The scream which ended the nightmare woke Tom and carried on; then silence. Laura was asleep, but he knew his son wasn't. He ran to Alan's room and was terrified, but not surprised, to find it empty. That empty helpless feeling of pure dread rose in his stomach like the acid-bile of a bad hangover. He didn't want to do this, yet some invisible force pushed him towards the window. He felt his heavy legs rise and fall. His head seemed to be floating away and was no longer a part of his body. His eyes became blurred; they partially cleared when he got to the window, but his field of vision was impaired by a frame of light smoke, like the cheap dream effects in the movies.

           Alan looked up into the sky, and the moon which had guided his way thus far was gone, not behind some cloud or anything, just gone. Alan didn't care though. He was nearly there now. Whatever had wanted him to leave his room and come this way on this night was going to meet him in the woods and show him how to defeat the monster in his closet. Dressed in his duffle coat and wellies, panting, sweating, a sickly taste in his mouth, he felt something twinge inside, and for a split second he could hear his own mind cry out. "Stop," it said, "the reason that monsters are real and exist is because you can't get away, no one can. That's why they are monsters. You're not supposed to escape, because you're not supposed to be there in the first place." Then it was gone, and with it Alan's sane mind.

           The black evil swept through the trees in a smoking mist. It entered the boy through the hole in his face: the open mouth of the screaming child. Alan understood right at the end. They always did. They got the chance to look into their own souls and saw what was buried in there, what was devoured by the evil.

           The moon. The moon was his mind and the moon was the monsters and all three were the same. The evil fed on pure innocence, a simple and pure love found only in the heart and mind of a child. A place were there truly were no questions. The three forces were separated once, but not anymore. The problem with the mind being so young and inexperienced was that it was immature, therefore the moon too was immature, so were the monsters. And because they hadn't grown up fully either, they made a mess.


In 1967, a young fellow named Luke Russell, who lived at the back of the woods (you could say he lived at the end of the exit path), walked into the trees on the path from the bottom of his garden, it was a sunny Saturday afternoon when he found the blood-dried, decaying corpse of a dead child. Its face was mangled, but Luke thought he could see some sort of twisted grin. He couldn't really tell.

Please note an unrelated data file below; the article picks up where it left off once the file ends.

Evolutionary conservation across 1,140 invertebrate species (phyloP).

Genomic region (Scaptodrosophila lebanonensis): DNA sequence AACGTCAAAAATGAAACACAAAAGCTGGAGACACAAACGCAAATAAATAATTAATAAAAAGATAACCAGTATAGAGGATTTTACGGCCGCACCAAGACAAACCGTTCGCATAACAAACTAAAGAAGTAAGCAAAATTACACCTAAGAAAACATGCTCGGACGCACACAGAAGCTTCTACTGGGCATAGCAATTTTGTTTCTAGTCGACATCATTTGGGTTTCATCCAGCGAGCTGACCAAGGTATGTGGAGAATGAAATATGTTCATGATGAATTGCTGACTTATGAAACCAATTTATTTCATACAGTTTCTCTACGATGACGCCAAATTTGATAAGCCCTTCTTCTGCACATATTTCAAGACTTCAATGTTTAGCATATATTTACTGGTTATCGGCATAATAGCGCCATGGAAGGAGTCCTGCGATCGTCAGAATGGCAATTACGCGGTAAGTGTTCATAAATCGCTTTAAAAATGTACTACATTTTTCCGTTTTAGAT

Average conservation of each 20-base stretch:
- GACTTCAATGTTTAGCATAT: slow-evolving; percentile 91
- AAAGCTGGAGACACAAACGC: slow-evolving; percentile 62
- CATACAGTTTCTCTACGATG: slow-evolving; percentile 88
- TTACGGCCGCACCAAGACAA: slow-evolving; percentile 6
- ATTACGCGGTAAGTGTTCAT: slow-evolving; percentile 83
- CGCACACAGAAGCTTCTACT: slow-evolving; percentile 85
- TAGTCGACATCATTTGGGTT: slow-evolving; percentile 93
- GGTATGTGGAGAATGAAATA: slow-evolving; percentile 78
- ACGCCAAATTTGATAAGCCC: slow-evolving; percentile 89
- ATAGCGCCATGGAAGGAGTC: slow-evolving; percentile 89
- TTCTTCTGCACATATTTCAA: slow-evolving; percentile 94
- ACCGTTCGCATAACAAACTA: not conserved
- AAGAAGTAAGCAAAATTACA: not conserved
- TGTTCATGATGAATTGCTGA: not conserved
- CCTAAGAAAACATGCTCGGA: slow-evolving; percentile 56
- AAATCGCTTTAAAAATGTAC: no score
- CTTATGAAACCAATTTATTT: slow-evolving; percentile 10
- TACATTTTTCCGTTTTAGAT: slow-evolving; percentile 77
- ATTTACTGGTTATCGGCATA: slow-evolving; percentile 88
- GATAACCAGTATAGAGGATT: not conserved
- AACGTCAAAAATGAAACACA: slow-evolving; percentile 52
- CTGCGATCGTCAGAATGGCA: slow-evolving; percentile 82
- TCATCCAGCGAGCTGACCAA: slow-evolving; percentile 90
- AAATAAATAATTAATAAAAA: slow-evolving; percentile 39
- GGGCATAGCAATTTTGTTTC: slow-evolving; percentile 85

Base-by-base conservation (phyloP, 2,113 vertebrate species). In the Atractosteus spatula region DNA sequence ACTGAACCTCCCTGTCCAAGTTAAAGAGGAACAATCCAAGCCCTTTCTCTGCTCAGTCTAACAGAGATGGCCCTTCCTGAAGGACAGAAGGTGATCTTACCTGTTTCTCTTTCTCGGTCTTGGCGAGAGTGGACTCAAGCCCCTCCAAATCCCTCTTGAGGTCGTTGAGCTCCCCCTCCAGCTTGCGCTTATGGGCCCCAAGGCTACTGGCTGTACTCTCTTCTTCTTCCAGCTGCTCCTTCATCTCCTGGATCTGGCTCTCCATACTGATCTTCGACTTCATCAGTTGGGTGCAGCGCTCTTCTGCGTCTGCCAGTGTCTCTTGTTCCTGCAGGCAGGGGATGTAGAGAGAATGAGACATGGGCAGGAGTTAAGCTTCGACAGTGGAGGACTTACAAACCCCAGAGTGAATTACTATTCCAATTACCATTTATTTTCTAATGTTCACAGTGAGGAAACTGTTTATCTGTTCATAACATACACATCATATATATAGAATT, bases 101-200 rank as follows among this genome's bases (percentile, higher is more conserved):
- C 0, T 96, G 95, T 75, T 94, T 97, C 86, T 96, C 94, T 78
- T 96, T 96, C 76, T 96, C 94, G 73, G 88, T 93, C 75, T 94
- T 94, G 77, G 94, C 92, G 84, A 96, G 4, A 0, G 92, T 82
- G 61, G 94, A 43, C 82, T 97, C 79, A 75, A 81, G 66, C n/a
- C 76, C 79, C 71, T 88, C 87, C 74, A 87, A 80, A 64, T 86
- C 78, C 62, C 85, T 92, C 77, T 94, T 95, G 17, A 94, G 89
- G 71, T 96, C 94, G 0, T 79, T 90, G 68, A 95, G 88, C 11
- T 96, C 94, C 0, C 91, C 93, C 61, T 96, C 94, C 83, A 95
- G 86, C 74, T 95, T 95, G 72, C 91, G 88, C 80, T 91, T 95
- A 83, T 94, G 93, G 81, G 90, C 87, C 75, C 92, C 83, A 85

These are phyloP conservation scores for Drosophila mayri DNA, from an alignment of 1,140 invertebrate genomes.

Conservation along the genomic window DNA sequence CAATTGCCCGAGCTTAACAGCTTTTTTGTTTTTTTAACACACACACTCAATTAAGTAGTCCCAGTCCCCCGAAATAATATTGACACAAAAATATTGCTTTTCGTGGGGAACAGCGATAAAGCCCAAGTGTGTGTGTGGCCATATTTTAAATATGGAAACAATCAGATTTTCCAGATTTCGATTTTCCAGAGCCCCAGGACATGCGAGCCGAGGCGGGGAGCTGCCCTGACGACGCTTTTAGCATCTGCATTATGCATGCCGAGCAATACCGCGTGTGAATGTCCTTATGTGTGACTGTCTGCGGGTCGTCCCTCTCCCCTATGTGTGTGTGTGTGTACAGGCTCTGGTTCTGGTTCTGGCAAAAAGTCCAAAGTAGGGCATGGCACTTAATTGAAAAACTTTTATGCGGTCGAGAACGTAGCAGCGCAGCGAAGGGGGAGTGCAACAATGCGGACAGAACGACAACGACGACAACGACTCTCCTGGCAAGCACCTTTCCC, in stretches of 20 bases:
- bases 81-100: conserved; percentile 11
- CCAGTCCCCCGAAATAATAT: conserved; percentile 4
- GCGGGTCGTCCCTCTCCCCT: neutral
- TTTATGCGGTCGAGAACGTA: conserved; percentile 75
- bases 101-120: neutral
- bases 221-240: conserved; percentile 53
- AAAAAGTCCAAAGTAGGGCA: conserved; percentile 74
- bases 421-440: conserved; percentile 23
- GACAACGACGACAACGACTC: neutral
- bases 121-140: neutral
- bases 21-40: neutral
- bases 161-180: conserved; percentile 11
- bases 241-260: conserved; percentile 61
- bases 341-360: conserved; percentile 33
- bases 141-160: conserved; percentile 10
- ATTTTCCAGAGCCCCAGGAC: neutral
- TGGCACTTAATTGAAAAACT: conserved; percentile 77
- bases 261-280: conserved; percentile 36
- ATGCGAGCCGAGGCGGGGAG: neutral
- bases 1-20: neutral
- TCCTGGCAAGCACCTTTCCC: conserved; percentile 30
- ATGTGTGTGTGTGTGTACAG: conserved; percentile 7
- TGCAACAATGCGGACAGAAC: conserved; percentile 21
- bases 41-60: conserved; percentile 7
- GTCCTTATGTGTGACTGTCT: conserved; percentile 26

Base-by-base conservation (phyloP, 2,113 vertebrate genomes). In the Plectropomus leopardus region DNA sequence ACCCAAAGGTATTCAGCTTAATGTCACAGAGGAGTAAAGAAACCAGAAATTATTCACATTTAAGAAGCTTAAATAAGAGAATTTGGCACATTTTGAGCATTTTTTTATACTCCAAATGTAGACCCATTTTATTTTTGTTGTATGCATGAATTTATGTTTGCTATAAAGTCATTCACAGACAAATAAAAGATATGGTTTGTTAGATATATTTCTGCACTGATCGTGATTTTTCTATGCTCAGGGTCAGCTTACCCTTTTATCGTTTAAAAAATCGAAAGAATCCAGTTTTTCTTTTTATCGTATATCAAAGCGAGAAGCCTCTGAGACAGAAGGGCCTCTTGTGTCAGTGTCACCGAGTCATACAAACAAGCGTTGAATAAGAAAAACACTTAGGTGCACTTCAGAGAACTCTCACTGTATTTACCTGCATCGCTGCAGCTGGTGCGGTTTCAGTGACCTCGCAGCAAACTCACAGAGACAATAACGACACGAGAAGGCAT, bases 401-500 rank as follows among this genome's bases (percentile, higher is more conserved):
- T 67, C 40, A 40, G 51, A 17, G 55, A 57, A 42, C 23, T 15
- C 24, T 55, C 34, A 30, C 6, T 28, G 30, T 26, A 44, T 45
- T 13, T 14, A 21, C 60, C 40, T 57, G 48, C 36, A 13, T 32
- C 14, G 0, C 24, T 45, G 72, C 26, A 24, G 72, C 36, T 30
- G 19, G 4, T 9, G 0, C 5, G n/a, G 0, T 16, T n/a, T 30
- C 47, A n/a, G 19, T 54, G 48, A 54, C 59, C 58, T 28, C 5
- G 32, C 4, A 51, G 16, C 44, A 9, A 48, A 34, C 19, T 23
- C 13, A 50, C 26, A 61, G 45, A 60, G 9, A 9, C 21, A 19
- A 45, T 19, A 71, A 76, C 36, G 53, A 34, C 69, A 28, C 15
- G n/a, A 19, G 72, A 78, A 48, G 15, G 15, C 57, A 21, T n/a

In 1998, Luke Russell stared out at the sky after waking from a nightmare, they came all the time now. The sky was moonless, but there was a glowing light coming from the woods. Luke ran downstairs, put his boots and overcoat on quickly and burst out of his house heading for the tall, black trees. A figure was approaching him, it was small. Luke screamed as the moon in the sky turned itself on and shone onto the little boy, brighter than ever.

           The boys hair was white, he was laughing like a maniac, jumping up and down like some sort of insane goblin, he was ripping his own hair out as he ócreamed at Luke.

           "Thu moon! You'll never see! You can't escape! ---- The monsters are real! That's why! ---- Monsters! No, you cannot see! You old of mind!"

           The thing fell to the floor and clawed at its own face, cackling as the blood flowed down its cheeks from the patches on its head were the skin had come off. It dropped, slobbering to the floor, inhuman eyes darting everywhere. It howled, and then it was dead.

           Luke looked up at the moon, he had led a simple life, shut off from the world, he was still innocent in a way, he'd lived in the house all his life. No parents. He was just like a big kid. He saw the man in the moon, the man was laughing. He knew his demons were waiting for him in the woods.



About the Author (click here) © 2001 Kevin Taylor, all rights reserved
 appears here by permission



Author Notes

           I'm mainly influenced by Stephen King and Michael Marshall Smith. This is my first piece of work that is not comedy, that being my preferred genre. I kept the dialogue sparse with thinly drawn characters whose lives are not empty, but something off kilter. I kept it short because a long winded story wouldn't have worked. I want to thank you for reading it at all. It means a lot to me, possibly more than you could imagine. I really appreciate feedback because my age group doesn't really give honest opinions of its peers' work. ak_homeboy@hotmail.com.